Uber in deal with NASA to build flying taxi air control software

This file photo shows the logo of the ride sharing service Uber seen in front of its headquarters in San Francisco, California on August 26, 2016. (File photo by AFP)
Updated 09 November 2017
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Uber in deal with NASA to build flying taxi air control software

LISBON: Uber is taking part in a joint industry and government push with NASA to develop software which the company aims to use to manage “flying taxi” routes that could work like ride-hailing services it has popularised on the ground.
Uber said on Wednesday it was the first formal services contract by the US National Aeronautical and Space Administration (NASA) covering low-altitude airspace rather than outer space. NASA has used such contracts to develop rockets since the late 1950s.
Chief Product Officer Jeff Holden also said Uber would begin testing proposed four-passenger, 200-miles-per-hour (322-km-per-hour) flying taxi services across Los Angeles in 2020, its second planned test market after Dallas/Fort Worth.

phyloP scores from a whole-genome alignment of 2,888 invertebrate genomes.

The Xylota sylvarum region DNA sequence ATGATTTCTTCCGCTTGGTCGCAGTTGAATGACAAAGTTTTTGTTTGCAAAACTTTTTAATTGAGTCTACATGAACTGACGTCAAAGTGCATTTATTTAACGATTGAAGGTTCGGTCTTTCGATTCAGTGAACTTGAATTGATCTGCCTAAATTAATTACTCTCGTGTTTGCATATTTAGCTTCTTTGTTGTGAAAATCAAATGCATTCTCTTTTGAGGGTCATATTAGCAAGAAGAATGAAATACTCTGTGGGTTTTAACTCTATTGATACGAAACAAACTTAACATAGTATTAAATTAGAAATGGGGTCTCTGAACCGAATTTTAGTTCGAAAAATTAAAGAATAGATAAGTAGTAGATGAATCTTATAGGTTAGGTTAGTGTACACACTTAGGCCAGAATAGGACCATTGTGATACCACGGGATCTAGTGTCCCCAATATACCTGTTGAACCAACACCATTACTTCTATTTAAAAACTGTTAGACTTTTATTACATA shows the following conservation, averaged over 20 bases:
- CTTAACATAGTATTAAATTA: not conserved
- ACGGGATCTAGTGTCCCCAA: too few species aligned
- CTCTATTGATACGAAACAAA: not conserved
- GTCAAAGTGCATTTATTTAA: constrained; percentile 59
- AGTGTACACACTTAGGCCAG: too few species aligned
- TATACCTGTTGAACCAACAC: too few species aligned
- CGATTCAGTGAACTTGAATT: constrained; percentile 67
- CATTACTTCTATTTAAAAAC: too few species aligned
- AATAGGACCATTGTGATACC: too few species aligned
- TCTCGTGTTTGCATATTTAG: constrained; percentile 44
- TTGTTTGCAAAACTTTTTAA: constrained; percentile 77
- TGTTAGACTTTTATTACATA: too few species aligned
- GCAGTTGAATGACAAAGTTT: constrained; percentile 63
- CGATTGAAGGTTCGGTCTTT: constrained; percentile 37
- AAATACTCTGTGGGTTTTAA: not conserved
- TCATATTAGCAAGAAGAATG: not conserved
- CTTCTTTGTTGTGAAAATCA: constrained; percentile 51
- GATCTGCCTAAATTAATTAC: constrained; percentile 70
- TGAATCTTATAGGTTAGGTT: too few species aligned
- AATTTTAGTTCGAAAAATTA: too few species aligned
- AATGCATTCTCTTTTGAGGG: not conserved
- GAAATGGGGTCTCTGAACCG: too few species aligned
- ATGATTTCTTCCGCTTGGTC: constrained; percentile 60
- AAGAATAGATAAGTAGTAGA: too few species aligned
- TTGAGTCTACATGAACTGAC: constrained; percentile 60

Uber has faced regulatory and legal battles around the world since it launched taxi-hailing services earlier this decade, including in London where it is appealing against a decision to strip it of its license due to safety concerns.
Holden described Uber’s latest air taxi plans at Web Summit, an Internet conference in Lisbon, where he emphasised it was working to win approval from aviation regulators well ahead of introducing such services.
 
“There is a reality that Uber has grown up a lot as a company,” Holden said in an interview ahead of his speech. “We are now a major company on the world stage and you can’t do things the same way where you are a large-scale, global company that you can do when you are a small, scrappy startup.”